To render the corruptive political influence of the drug dealers of this country the political power and moment to decree as a political agent of danger a given citizen who heroically stands against the criminal work of drug dealers is morally wrong; and more than that, it is a form of dictatorship.  This arrogation of the system of law and order into the life of one who is abiding beyond question in such law and order by those whose interests are suspect in so doing is to be refuted from a scientific basis if we are to continue in the greater spirit of truth itself to seek and to recognize great leadership, leadership by proper example in the face of adverse challenge.  It is easy to target one lone individual and to rule from that objectifying premise but only if the individual being so objectified rules back and refuses to buckle to the weight of false accusations; false accusations can only ever be implicit.  And they are implied by the gravity of the question that an individual could endanger so many.  How? 
     Where honesty and the elevation of principle retain for such an individual a certain immunity to the evils of a drug regime, then that regime may choose to cast forth the larger socio-political persuasion that such immunity is a cause for crimes to build among them.  But the puristic mind asks immediately:  whose crimes are they?  The Machiavellian mind asks immediately: since these drug dealers are taking over and will take over, then anyone of unusual power and prominence who will not join them is a threat to the peace.  Likening that peace to the question of the domestic tranquility and succeeding at it through the example of one law-abiding citizen by labeling her as a political endangerment is the seed of a communistic dictatorship in an existing regime of perverse drug dealers.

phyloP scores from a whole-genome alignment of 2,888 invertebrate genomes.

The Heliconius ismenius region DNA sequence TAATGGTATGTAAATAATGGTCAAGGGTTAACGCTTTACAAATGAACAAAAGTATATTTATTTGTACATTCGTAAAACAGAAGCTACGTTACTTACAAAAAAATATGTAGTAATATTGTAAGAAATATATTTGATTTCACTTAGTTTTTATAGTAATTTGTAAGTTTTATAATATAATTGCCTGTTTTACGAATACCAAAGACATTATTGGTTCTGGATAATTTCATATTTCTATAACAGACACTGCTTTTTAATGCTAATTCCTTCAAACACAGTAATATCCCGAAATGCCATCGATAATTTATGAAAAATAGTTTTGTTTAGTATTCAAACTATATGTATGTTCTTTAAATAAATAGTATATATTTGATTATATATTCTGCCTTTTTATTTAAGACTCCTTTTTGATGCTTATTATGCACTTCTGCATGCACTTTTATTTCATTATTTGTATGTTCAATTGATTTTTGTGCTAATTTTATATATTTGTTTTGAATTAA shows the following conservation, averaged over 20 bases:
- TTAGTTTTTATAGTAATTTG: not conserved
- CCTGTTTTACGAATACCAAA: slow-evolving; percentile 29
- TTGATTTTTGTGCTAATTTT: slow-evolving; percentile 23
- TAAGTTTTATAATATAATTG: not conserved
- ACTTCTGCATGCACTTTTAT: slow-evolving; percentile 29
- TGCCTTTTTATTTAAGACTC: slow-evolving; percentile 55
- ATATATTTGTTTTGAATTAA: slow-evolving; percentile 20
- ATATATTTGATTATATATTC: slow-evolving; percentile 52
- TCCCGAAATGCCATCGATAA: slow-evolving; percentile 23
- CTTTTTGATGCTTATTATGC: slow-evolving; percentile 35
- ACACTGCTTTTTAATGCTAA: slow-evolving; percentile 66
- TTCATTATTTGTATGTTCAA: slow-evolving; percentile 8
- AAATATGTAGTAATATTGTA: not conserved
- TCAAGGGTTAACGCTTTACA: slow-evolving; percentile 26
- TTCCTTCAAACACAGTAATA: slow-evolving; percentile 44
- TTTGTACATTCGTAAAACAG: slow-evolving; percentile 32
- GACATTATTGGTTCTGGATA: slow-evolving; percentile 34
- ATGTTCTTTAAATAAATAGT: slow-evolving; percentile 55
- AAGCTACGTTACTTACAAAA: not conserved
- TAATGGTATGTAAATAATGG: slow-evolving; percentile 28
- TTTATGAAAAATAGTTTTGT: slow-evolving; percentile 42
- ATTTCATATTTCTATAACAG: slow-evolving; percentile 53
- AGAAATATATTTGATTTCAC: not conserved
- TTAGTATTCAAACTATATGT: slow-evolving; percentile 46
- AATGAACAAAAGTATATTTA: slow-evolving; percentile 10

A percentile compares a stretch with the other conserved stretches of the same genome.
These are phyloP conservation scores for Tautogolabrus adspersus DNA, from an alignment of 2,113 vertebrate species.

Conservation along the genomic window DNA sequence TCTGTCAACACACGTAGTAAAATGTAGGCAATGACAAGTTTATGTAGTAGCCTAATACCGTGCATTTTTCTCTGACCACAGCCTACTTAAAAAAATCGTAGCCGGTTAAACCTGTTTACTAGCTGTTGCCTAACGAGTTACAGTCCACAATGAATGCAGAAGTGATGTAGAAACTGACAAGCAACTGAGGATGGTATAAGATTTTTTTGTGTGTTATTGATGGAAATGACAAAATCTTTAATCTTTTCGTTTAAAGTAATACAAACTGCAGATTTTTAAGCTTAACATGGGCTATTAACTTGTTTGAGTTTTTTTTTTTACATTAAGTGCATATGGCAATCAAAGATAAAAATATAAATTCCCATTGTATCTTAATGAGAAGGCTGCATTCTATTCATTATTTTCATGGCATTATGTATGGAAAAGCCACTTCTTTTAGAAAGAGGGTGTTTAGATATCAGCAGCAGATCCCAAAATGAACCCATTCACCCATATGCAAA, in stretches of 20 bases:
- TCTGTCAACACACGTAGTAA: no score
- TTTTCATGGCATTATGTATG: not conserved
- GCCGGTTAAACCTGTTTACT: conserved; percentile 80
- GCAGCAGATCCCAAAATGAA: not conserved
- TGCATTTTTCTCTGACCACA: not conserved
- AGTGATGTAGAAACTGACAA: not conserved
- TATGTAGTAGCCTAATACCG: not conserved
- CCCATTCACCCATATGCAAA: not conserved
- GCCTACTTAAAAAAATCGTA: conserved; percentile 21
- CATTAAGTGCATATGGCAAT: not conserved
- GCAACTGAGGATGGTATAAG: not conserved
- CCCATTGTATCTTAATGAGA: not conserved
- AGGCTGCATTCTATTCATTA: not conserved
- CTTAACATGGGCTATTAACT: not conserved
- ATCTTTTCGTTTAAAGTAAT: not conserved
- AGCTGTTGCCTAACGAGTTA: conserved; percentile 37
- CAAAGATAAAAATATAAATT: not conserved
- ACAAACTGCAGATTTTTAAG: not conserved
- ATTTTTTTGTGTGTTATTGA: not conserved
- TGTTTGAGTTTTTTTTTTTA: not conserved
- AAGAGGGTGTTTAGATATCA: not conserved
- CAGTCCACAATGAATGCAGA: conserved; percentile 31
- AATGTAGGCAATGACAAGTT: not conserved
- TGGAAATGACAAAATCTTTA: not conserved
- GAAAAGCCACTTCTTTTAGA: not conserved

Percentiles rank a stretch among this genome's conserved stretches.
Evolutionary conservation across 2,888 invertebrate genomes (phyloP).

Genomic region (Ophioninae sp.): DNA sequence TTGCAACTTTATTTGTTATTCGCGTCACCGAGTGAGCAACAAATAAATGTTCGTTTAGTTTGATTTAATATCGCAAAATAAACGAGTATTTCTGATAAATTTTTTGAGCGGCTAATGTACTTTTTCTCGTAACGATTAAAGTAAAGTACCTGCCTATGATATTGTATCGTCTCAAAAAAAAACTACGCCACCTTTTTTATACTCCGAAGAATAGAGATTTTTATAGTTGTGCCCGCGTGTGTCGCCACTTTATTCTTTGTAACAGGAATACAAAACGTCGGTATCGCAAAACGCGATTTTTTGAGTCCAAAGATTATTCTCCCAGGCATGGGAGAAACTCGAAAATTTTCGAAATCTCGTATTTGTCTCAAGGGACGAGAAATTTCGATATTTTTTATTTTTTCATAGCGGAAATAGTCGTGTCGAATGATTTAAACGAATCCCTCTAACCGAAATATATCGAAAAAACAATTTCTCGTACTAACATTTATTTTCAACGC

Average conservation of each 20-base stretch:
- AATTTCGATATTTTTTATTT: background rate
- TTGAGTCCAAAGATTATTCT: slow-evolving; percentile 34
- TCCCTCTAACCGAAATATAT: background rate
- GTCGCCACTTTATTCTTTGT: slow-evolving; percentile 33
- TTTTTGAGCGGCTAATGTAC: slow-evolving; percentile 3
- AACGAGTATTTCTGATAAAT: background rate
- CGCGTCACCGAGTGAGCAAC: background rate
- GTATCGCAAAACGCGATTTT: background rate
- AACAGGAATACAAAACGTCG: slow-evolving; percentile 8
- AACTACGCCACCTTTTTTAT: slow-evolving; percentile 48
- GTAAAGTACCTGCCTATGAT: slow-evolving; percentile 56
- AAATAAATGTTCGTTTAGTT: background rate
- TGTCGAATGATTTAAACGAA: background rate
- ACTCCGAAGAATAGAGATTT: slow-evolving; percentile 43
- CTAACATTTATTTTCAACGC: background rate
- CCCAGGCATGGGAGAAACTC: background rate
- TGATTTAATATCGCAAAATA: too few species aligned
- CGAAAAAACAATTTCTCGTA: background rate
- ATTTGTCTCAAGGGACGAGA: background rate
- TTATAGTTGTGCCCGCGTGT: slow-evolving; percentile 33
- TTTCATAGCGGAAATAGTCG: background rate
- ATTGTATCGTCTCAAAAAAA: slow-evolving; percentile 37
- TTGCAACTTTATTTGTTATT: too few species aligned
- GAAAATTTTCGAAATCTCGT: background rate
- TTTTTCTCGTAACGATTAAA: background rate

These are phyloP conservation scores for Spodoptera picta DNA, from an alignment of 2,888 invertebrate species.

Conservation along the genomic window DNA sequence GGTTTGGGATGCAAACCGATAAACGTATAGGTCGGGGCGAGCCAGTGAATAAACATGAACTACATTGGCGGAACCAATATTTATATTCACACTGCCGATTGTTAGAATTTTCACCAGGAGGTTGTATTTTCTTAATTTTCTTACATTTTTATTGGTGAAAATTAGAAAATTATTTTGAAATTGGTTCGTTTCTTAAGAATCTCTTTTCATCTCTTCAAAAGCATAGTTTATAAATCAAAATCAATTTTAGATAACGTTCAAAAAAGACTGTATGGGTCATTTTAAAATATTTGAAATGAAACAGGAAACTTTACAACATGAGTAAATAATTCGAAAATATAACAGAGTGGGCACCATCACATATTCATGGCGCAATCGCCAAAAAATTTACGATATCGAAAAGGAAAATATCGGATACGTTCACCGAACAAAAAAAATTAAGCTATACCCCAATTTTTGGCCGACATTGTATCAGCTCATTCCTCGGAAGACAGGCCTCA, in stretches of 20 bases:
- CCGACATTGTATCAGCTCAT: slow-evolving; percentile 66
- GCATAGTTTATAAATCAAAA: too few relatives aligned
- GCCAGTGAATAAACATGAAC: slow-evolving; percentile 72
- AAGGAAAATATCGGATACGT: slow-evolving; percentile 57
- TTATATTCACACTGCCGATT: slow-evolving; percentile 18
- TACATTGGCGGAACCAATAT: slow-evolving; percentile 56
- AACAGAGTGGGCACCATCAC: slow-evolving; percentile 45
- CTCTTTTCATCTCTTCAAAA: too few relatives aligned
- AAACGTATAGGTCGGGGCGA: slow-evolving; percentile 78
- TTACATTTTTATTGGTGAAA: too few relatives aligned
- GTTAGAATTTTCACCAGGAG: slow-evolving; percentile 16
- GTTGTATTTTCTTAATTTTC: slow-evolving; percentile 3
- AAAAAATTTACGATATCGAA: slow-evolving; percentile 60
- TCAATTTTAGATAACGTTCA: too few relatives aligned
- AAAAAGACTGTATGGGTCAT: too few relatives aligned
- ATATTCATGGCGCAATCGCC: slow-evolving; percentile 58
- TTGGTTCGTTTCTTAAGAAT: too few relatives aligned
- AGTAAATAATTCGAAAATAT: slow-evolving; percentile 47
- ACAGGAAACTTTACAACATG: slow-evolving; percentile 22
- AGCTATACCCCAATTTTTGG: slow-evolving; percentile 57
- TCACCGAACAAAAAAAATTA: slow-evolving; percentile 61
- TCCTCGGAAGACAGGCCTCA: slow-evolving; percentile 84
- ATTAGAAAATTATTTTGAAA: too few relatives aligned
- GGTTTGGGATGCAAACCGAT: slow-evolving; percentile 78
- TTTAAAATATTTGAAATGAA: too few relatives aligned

Marilynn Stark    July 28, 2002  All Rights Reserved